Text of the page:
“Thus, market supply will increase and it will be harder for owners to cash out. Consequently, some of the property owners who encounter financial constraint may eventually be forced to abandon their monthly financial commitment for their leveraged properties,” he explains.

Selangor, Johor and Perak top the list

Among all the states and federal territories — including Putrajaya and Labuan — Selangor, Johor and Perak have topped the list with the highest number of properties that went under the hammer in 1Q2017.

Selangor dominates with 2,272 properties worth RM784 million being put up for auction, making up about 36% of total auction cases in 1Q2017.

Johor and Perak registered 817 cases worth RM227 million and 656 cases worth RM61 million, respectively, making up about 13% and 11% of the total cases. Putrajaya, Labuan and Perlis have the least number of auction cases, with just 6, 8 and 12 auction cases, respectively.

In terms of value, Selangor, KL and Johor led the pack. KL had 484 properties worth RM336 million, while Penang had 558 properties valued at RM128 million put up for auction in 1Q2017.

Chia notes that Selangor has recorded the highest number of foreclosures in the residential property segment as the state is highly developed and is the most densely populated in Malaysia. Therefore, property transactions in the state will tend to be higher.


He also spotted a rising number of luxury landed homes and newly completed high-rise homes being put up for auction.

“Our records showed that quite a number of units at The Raffles Suites located at Bandar Uda Utama in Johor, which was completed about one year ago, were being foreclosed in 1Q2017.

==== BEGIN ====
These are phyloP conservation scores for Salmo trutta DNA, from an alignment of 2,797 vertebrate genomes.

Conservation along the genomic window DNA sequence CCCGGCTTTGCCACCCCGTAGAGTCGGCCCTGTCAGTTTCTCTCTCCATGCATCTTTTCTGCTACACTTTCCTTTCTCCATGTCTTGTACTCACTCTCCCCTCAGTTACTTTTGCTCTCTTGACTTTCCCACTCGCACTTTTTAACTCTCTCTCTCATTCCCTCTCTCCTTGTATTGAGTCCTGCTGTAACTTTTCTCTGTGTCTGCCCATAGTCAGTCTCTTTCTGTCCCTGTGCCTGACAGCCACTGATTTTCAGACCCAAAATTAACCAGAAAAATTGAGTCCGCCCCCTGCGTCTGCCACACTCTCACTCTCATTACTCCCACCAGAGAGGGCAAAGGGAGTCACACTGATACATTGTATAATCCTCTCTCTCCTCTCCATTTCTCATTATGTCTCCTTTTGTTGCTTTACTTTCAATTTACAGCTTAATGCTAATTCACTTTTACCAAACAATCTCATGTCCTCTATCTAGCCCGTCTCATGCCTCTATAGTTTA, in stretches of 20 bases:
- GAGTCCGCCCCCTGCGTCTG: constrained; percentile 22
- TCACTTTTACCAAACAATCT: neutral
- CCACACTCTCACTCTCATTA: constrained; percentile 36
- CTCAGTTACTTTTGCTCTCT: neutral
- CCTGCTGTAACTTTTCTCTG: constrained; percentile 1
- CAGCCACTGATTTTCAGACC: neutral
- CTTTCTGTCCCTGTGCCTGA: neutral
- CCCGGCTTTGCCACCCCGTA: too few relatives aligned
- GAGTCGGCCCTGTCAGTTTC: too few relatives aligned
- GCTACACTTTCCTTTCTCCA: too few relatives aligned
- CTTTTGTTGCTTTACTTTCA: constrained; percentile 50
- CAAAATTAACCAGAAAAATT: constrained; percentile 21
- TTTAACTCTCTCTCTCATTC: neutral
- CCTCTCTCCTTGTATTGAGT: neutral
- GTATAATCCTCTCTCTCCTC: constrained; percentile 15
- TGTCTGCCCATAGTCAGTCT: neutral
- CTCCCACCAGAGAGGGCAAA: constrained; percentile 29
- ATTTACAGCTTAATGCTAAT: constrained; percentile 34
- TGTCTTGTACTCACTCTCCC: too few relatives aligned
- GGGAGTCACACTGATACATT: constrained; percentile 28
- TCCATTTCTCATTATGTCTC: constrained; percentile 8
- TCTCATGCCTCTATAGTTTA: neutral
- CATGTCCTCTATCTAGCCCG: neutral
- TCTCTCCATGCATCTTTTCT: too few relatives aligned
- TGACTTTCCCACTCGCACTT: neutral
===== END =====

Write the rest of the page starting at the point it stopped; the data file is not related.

“Some of the reserve prices stipulated for units in that property were almost equal to or below the initial purchase price,” he notes.

According to’s records, the first auction of a unit from The Raffles Suites was seen in January, and since then, there have been 32 units put up for auction.

Launched in 2013, the 311-unit freehold condominium was selling from RM389,400, or an average of RM570 psf. The recent auction listings in May showed that the reserve price is about RM467 psf.

A more realistic approach to market price

Chia opines that the reserve price of an auction property more or less reflects the real value of the property.

“The reserve price is based on bank valuation where the land value and future growth potential are the main considerations,” he explains.

For luxury properties that were set at an exorbitant price previously, their price valuation will be challenged if their future growth potential is questioned.

“However, the reserve price may not always go downwards, even for repeated cases. In some cases where the property is located in prime areas, the reserve price can increase in tandem with the land value,” he emphasises.

For example, a 3,294 sq ft duplex condominium in One KL located at Jalan Pinang, KL city centre has a reserve price of RM4.25 million, or an average of RM1,290 psf, in February this year. transaction price data showed that One KL’s average selling price in 2016 was at RM984 psf.

Chia perceives the current situation positively as such market “adjustments” are necessary for the market to recover. He opines that the local residential market is relatively resilient and the segment is fairly shielded from economic fluctuations.

“Challenging business conditions, coupled with negative sentiments on the local front, may prolong the expansion of the foreclosure market. However, for bargain hunters, there are more opportunities on the market,” he concludes.

This story first appeared in pullout on June 16, 2017. Download pullout here for free.